Character Differences

So I have been in talks with a dear close personal friend of mine and they are always asking me questions about my writing. I have NO problem with them doing this. I like sharing my views, tactics, and techniques (if any) where my writing is concerned. Lately this particular friend has a desire to write again and looks to me for whatever kind of insight I can provide just from my own experience, which I am happy to oblige.

One of the topics we’ve discussed is how do I make my characters different from each other from project to project. This is a very good question, especially since it’s not something I think about doing. But now a closer look at the question and we’ll see it’s not just how do you make your characters different in the story from one another. It’s also how do you make them different from each other in the story but also different from the ones you’ve written about before. So we’re not just dealing specifically with story but also between stories.

I admit I had to really think about this question posed to me. How did/do I do that? This caused to retrospect on the characters I’ve created and their stories. I think therein lies the answer. Their story.

When I look back over the stories these characters are involved in each story has a different set of circumstances, situations and events. Each main character has something different to achieve. How does this striving for this achievement affect them? Are they dealing with a moral issue and if so how to they act/react to obtain the desired result? Maybe it’s not moral but an ethical issue or both. Maybe a life changing event has happened to the main character. How do they deal with it based on fear, motivation, passion and surrounding? Based on who this character is (their passion, what motivates them, what fears they have, setting/location) has a baring on how they deal with these situations. Passion, motivation, fears and surroundings are different for story and each main  character. So each main character will be different in that way since they should act and react to those things. Am I making sense?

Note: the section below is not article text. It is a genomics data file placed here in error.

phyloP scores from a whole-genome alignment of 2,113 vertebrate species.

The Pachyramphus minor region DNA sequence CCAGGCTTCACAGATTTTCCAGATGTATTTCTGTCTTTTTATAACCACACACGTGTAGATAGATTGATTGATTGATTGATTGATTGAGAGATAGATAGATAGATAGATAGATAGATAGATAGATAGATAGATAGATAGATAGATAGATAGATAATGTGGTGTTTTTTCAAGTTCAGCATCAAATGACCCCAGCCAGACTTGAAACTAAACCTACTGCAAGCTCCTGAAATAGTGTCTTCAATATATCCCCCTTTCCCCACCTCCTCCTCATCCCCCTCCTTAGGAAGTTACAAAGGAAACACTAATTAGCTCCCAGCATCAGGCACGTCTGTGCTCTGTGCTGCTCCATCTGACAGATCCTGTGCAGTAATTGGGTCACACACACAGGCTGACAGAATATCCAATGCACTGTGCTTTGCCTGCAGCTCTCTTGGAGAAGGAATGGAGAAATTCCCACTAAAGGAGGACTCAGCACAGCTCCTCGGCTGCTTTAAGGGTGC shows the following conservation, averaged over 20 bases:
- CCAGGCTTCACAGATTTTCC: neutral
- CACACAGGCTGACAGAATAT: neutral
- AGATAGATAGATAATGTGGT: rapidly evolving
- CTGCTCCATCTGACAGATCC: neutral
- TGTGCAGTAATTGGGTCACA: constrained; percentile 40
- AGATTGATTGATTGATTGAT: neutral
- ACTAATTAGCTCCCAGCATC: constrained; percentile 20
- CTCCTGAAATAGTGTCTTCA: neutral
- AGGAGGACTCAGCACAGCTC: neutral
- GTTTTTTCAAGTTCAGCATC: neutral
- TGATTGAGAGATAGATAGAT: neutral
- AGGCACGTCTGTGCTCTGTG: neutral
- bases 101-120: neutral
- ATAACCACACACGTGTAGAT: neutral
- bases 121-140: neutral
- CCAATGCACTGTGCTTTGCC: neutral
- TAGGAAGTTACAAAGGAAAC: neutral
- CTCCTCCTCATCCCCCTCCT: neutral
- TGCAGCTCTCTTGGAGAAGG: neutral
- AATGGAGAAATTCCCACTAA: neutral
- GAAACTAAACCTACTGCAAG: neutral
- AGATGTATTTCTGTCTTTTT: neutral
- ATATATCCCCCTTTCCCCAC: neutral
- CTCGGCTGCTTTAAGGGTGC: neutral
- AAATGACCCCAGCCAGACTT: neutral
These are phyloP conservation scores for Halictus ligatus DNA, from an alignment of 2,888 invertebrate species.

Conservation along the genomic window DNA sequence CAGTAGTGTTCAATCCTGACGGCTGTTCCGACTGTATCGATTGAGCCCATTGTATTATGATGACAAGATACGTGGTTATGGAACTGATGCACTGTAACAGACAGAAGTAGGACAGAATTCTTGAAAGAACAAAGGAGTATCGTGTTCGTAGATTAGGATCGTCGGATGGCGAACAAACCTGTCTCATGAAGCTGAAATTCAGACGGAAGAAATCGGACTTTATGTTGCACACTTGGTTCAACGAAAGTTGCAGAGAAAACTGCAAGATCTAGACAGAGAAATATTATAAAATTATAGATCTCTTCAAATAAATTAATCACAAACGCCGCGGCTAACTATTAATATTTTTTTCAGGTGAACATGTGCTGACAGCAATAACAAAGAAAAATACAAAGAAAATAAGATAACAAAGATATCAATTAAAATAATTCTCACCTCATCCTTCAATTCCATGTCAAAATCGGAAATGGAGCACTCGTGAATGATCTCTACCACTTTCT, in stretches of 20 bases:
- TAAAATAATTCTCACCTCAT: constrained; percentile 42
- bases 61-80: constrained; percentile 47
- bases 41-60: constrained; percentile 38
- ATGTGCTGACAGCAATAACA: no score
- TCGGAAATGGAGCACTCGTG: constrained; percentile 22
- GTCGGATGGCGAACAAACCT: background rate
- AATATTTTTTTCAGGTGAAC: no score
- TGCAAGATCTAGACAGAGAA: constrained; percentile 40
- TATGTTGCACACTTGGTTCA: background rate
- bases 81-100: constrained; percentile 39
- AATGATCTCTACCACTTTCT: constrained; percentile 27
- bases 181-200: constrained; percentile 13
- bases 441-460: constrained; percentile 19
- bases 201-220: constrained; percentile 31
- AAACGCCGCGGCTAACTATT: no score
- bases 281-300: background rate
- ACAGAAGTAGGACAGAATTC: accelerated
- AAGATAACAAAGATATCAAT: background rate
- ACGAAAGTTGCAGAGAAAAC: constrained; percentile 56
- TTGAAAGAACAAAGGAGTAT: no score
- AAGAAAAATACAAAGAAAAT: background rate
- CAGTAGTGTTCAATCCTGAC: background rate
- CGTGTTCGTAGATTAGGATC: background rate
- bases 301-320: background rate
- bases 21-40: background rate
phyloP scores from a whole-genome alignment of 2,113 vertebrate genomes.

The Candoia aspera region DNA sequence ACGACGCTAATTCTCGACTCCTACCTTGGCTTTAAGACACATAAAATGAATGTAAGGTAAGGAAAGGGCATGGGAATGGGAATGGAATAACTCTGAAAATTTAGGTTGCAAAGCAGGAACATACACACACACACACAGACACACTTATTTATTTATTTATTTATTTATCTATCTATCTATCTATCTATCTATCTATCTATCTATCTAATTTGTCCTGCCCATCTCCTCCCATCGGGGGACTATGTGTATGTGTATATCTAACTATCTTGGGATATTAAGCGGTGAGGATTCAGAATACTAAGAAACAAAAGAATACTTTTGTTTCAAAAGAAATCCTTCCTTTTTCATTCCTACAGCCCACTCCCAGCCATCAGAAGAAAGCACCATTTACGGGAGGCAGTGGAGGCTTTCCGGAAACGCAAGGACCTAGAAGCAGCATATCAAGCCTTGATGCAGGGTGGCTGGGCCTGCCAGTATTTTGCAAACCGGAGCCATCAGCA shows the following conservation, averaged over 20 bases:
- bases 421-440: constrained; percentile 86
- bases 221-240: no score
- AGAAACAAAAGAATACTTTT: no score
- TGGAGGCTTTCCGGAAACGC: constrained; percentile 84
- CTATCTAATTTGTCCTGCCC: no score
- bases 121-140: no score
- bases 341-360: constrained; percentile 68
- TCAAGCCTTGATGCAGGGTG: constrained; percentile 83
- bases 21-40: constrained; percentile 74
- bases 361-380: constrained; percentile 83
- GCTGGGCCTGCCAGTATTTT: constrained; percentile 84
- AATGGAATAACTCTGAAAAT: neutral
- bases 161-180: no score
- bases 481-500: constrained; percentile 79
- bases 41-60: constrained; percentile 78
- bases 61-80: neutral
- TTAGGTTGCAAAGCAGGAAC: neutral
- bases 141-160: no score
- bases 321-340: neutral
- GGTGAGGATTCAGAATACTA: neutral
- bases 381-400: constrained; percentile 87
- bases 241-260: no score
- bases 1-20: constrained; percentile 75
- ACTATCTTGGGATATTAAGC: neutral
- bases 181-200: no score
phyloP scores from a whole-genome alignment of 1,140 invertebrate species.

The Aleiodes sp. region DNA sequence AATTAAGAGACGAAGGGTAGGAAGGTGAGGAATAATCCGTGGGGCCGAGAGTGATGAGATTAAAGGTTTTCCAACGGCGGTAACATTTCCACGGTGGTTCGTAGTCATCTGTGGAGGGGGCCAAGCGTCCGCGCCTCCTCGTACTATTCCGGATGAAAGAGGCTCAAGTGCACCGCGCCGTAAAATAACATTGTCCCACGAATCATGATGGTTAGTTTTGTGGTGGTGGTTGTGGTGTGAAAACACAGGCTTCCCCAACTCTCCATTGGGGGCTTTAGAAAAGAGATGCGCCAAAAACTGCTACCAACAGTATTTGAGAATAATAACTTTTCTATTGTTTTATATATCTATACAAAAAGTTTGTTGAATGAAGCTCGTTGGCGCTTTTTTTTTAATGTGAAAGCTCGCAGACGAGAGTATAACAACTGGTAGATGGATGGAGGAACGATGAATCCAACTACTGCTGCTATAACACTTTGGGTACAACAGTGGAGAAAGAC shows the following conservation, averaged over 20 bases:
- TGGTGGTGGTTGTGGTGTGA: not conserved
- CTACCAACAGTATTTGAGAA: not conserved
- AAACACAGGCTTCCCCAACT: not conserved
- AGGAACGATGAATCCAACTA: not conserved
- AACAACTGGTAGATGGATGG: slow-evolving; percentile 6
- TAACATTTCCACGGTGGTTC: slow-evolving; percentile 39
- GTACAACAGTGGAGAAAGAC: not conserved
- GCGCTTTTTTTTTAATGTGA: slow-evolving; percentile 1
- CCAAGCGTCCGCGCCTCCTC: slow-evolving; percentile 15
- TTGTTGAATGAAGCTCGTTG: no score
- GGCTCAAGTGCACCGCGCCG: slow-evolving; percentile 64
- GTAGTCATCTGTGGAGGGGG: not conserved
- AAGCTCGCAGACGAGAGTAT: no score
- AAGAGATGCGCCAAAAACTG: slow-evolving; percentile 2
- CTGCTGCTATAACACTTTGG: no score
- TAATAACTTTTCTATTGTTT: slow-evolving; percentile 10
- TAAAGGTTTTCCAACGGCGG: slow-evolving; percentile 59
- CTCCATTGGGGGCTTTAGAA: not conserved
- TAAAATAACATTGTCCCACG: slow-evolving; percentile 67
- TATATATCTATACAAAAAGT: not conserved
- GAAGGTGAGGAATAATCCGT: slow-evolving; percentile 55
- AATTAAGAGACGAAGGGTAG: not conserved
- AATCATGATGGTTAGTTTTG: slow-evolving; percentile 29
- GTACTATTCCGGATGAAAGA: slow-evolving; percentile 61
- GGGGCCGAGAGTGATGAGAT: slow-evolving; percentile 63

But now how to stay away from creating characters with the same passions, motivations, and fears or even locations? I believe that’s where composition comes into play. I try to make sure all my characters are composites of people I have seen, come into contact with, observed, or even wondered about. I try out different surroundings, although I try to stay close to home (unless we’re out in space). If you let your mind wander on a character, I think you’ll find some interesting things about your character.

Now sometimes it is hard to keep characters different from story to story, especially when writing about a general surrounding like space/outer space or space sagas. Again, I look to who is this character? Why are they the way they are? How are they justified in their own mind to be who they are? How do other characters perceive them?

Other character perceptions are important too. When I look back on the minor or secondary characters, they help to flesh out the main character even more through interactions, conversations, opinions and judgements. They play off each other.

So for me personally, how I make my characters different from each other in each story is: their story, answering what makes them who they are (passion, motivation, fear, surrounding) and their allies/enemies.


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